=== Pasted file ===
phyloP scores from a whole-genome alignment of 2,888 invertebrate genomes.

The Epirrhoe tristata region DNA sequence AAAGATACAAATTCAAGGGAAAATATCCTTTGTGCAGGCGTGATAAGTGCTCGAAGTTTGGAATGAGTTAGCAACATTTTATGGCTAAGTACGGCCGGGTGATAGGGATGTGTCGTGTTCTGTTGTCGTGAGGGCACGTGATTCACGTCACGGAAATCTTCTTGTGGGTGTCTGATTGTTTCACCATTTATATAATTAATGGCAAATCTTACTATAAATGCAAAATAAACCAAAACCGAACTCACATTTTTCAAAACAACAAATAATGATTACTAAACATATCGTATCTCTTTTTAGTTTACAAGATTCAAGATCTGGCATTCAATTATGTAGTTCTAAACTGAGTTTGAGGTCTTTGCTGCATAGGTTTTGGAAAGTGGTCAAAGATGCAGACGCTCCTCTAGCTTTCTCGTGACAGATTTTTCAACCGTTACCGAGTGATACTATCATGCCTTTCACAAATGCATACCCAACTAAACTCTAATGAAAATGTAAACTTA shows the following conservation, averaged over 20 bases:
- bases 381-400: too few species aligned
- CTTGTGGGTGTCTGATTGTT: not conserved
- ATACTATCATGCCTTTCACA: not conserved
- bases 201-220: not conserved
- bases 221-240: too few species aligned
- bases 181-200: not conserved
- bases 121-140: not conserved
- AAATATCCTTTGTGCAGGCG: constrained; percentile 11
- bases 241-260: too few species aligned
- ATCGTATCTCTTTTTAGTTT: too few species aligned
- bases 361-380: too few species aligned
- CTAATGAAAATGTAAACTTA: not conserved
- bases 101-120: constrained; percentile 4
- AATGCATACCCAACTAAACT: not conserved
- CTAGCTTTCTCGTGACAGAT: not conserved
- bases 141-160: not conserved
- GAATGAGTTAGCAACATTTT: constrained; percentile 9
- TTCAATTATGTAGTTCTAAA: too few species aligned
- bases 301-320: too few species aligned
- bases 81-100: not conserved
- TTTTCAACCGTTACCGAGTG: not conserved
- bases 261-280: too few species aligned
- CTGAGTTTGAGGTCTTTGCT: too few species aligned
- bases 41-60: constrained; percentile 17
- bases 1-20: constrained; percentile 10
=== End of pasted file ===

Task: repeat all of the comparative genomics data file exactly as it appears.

phyloP scores from a whole-genome alignment of 2,888 invertebrate genomes.

The Epirrhoe tristata region DNA sequence AAAGATACAAATTCAAGGGAAAATATCCTTTGTGCAGGCGTGATAAGTGCTCGAAGTTTGGAATGAGTTAGCAACATTTTATGGCTAAGTACGGCCGGGTGATAGGGATGTGTCGTGTTCTGTTGTCGTGAGGGCACGTGATTCACGTCACGGAAATCTTCTTGTGGGTGTCTGATTGTTTCACCATTTATATAATTAATGGCAAATCTTACTATAAATGCAAAATAAACCAAAACCGAACTCACATTTTTCAAAACAACAAATAATGATTACTAAACATATCGTATCTCTTTTTAGTTTACAAGATTCAAGATCTGGCATTCAATTATGTAGTTCTAAACTGAGTTTGAGGTCTTTGCTGCATAGGTTTTGGAAAGTGGTCAAAGATGCAGACGCTCCTCTAGCTTTCTCGTGACAGATTTTTCAACCGTTACCGAGTGATACTATCATGCCTTTCACAAATGCATACCCAACTAAACTCTAATGAAAATGTAAACTTA shows the following conservation, averaged over 20 bases:
- bases 381-400: too few species aligned
- CTTGTGGGTGTCTGATTGTT: not conserved
- ATACTATCATGCCTTTCACA: not conserved
- bases 201-220: not conserved
- bases 221-240: too few species aligned
- bases 181-200: not conserved
- bases 121-140: not conserved
- AAATATCCTTTGTGCAGGCG: constrained; percentile 11
- bases 241-260: too few species aligned
- ATCGTATCTCTTTTTAGTTT: too few species aligned
- bases 361-380: too few species aligned
- CTAATGAAAATGTAAACTTA: not conserved
- bases 101-120: constrained; percentile 4
- AATGCATACCCAACTAAACT: not conserved
- CTAGCTTTCTCGTGACAGAT: not conserved
- bases 141-160: not conserved
- GAATGAGTTAGCAACATTTT: constrained; percentile 9
- TTCAATTATGTAGTTCTAAA: too few species aligned
- bases 301-320: too few species aligned
- bases 81-100: not conserved
- TTTTCAACCGTTACCGAGTG: not conserved
- bases 261-280: too few species aligned
- CTGAGTTTGAGGTCTTTGCT: too few species aligned
- bases 41-60: constrained; percentile 17
- bases 1-20: constrained; percentile 10